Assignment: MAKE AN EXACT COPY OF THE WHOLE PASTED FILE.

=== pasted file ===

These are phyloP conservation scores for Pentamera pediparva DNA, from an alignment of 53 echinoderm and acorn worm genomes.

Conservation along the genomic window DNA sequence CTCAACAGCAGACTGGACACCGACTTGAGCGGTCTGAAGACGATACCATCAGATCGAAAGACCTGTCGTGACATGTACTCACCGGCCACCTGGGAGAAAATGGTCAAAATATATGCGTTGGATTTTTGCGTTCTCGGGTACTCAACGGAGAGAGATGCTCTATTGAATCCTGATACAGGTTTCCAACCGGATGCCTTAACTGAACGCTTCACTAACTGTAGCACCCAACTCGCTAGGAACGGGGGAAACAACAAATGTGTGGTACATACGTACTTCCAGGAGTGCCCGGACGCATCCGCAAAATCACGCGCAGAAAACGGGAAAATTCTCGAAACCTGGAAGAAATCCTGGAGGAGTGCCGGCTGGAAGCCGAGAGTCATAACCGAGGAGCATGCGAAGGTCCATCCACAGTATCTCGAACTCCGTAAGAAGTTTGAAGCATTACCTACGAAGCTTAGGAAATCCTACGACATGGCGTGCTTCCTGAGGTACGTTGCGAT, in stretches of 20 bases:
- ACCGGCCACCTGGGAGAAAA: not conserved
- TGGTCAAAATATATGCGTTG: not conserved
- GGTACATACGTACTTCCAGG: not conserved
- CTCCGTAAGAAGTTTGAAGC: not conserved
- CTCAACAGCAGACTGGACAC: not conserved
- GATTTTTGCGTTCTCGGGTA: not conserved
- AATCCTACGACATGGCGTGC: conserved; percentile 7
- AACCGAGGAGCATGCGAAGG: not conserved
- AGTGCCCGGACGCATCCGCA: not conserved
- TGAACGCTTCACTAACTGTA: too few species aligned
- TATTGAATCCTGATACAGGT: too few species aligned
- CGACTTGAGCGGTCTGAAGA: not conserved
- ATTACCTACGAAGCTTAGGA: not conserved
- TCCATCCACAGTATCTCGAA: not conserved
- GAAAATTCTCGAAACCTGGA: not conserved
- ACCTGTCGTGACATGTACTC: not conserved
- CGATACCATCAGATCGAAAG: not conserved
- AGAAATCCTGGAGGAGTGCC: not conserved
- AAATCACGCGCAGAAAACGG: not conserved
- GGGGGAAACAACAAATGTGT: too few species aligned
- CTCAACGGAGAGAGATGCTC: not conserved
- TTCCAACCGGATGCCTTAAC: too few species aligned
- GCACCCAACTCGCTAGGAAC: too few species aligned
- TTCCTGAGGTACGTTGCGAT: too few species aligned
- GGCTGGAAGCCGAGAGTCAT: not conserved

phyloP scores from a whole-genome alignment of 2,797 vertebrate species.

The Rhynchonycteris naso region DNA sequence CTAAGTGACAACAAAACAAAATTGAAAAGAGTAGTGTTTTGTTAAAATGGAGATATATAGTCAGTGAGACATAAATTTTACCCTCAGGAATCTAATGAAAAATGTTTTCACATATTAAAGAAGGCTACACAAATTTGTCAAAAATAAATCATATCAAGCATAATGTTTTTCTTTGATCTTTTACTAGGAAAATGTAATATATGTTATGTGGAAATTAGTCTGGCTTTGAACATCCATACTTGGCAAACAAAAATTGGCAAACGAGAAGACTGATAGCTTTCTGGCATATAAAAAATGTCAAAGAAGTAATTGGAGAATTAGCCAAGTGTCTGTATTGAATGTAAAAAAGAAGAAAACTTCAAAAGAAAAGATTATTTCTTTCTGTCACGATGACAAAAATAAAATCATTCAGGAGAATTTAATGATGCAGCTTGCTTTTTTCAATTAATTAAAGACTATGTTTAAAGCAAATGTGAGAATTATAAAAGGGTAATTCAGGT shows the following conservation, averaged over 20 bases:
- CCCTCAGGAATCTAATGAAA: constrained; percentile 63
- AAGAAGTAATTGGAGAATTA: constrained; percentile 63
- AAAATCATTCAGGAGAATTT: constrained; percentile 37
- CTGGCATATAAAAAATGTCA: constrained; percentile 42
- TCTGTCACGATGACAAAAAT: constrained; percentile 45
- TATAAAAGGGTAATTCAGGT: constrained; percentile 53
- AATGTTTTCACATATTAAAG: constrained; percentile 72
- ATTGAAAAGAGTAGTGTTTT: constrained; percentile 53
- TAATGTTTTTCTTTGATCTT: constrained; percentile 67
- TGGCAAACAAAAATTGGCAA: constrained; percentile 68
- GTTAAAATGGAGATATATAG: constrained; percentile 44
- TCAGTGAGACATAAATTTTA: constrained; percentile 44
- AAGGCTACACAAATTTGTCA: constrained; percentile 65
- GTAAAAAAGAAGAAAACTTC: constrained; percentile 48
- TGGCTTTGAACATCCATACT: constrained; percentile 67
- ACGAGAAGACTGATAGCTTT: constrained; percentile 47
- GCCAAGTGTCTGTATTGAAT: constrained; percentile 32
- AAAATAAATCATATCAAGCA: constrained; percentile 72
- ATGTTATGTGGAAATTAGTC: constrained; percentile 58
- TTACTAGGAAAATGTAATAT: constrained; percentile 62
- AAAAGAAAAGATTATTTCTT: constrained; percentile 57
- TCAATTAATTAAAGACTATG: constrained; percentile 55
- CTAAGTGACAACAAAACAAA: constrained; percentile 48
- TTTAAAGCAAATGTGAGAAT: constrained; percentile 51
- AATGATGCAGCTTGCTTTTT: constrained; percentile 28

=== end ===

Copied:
These are phyloP conservation scores for Pentamera pediparva DNA, from an alignment of 53 echinoderm and acorn worm genomes.

Conservation along the genomic window DNA sequence CTCAACAGCAGACTGGACACCGACTTGAGCGGTCTGAAGACGATACCATCAGATCGAAAGACCTGTCGTGACATGTACTCACCGGCCACCTGGGAGAAAATGGTCAAAATATATGCGTTGGATTTTTGCGTTCTCGGGTACTCAACGGAGAGAGATGCTCTATTGAATCCTGATACAGGTTTCCAACCGGATGCCTTAACTGAACGCTTCACTAACTGTAGCACCCAACTCGCTAGGAACGGGGGAAACAACAAATGTGTGGTACATACGTACTTCCAGGAGTGCCCGGACGCATCCGCAAAATCACGCGCAGAAAACGGGAAAATTCTCGAAACCTGGAAGAAATCCTGGAGGAGTGCCGGCTGGAAGCCGAGAGTCATAACCGAGGAGCATGCGAAGGTCCATCCACAGTATCTCGAACTCCGTAAGAAGTTTGAAGCATTACCTACGAAGCTTAGGAAATCCTACGACATGGCGTGCTTCCTGAGGTACGTTGCGAT, in stretches of 20 bases:
- ACCGGCCACCTGGGAGAAAA: not conserved
- TGGTCAAAATATATGCGTTG: not conserved
- GGTACATACGTACTTCCAGG: not conserved
- CTCCGTAAGAAGTTTGAAGC: not conserved
- CTCAACAGCAGACTGGACAC: not conserved
- GATTTTTGCGTTCTCGGGTA: not conserved
- AATCCTACGACATGGCGTGC: conserved; percentile 7
- AACCGAGGAGCATGCGAAGG: not conserved
- AGTGCCCGGACGCATCCGCA: not conserved
- TGAACGCTTCACTAACTGTA: too few species aligned
- TATTGAATCCTGATACAGGT: too few species aligned
- CGACTTGAGCGGTCTGAAGA: not conserved
- ATTACCTACGAAGCTTAGGA: not conserved
- TCCATCCACAGTATCTCGAA: not conserved
- GAAAATTCTCGAAACCTGGA: not conserved
- ACCTGTCGTGACATGTACTC: not conserved
- CGATACCATCAGATCGAAAG: not conserved
- AGAAATCCTGGAGGAGTGCC: not conserved
- AAATCACGCGCAGAAAACGG: not conserved
- GGGGGAAACAACAAATGTGT: too few species aligned
- CTCAACGGAGAGAGATGCTC: not conserved
- TTCCAACCGGATGCCTTAAC: too few species aligned
- GCACCCAACTCGCTAGGAAC: too few species aligned
- TTCCTGAGGTACGTTGCGAT: too few species aligned
- GGCTGGAAGCCGAGAGTCAT: not conserved

phyloP scores from a whole-genome alignment of 2,797 vertebrate species.

The Rhynchonycteris naso region DNA sequence CTAAGTGACAACAAAACAAAATTGAAAAGAGTAGTGTTTTGTTAAAATGGAGATATATAGTCAGTGAGACATAAATTTTACCCTCAGGAATCTAATGAAAAATGTTTTCACATATTAAAGAAGGCTACACAAATTTGTCAAAAATAAATCATATCAAGCATAATGTTTTTCTTTGATCTTTTACTAGGAAAATGTAATATATGTTATGTGGAAATTAGTCTGGCTTTGAACATCCATACTTGGCAAACAAAAATTGGCAAACGAGAAGACTGATAGCTTTCTGGCATATAAAAAATGTCAAAGAAGTAATTGGAGAATTAGCCAAGTGTCTGTATTGAATGTAAAAAAGAAGAAAACTTCAAAAGAAAAGATTATTTCTTTCTGTCACGATGACAAAAATAAAATCATTCAGGAGAATTTAATGATGCAGCTTGCTTTTTTCAATTAATTAAAGACTATGTTTAAAGCAAATGTGAGAATTATAAAAGGGTAATTCAGGT shows the following conservation, averaged over 20 bases:
- CCCTCAGGAATCTAATGAAA: constrained; percentile 63
- AAGAAGTAATTGGAGAATTA: constrained; percentile 63
- AAAATCATTCAGGAGAATTT: constrained; percentile 37
- CTGGCATATAAAAAATGTCA: constrained; percentile 42
- TCTGTCACGATGACAAAAAT: constrained; percentile 45
- TATAAAAGGGTAATTCAGGT: constrained; percentile 53
- AATGTTTTCACATATTAAAG: constrained; percentile 72
- ATTGAAAAGAGTAGTGTTTT: constrained; percentile 53
- TAATGTTTTTCTTTGATCTT: constrained; percentile 67
- TGGCAAACAAAAATTGGCAA: constrained; percentile 68
- GTTAAAATGGAGATATATAG: constrained; percentile 44
- TCAGTGAGACATAAATTTTA: constrained; percentile 44
- AAGGCTACACAAATTTGTCA: constrained; percentile 65
- GTAAAAAAGAAGAAAACTTC: constrained; percentile 48
- TGGCTTTGAACATCCATACT: constrained; percentile 67
- ACGAGAAGACTGATAGCTTT: constrained; percentile 47
- GCCAAGTGTCTGTATTGAAT: constrained; percentile 32
- AAAATAAATCATATCAAGCA: constrained; percentile 72
- ATGTTATGTGGAAATTAGTC: constrained; percentile 58
- TTACTAGGAAAATGTAATAT: constrained; percentile 62
- AAAAGAAAAGATTATTTCTT: constrained; percentile 57
- TCAATTAATTAAAGACTATG: constrained; percentile 55
- CTAAGTGACAACAAAACAAA: constrained; percentile 48
- TTTAAAGCAAATGTGAGAAT: constrained; percentile 51
- AATGATGCAGCTTGCTTTTT: constrained; percentile 28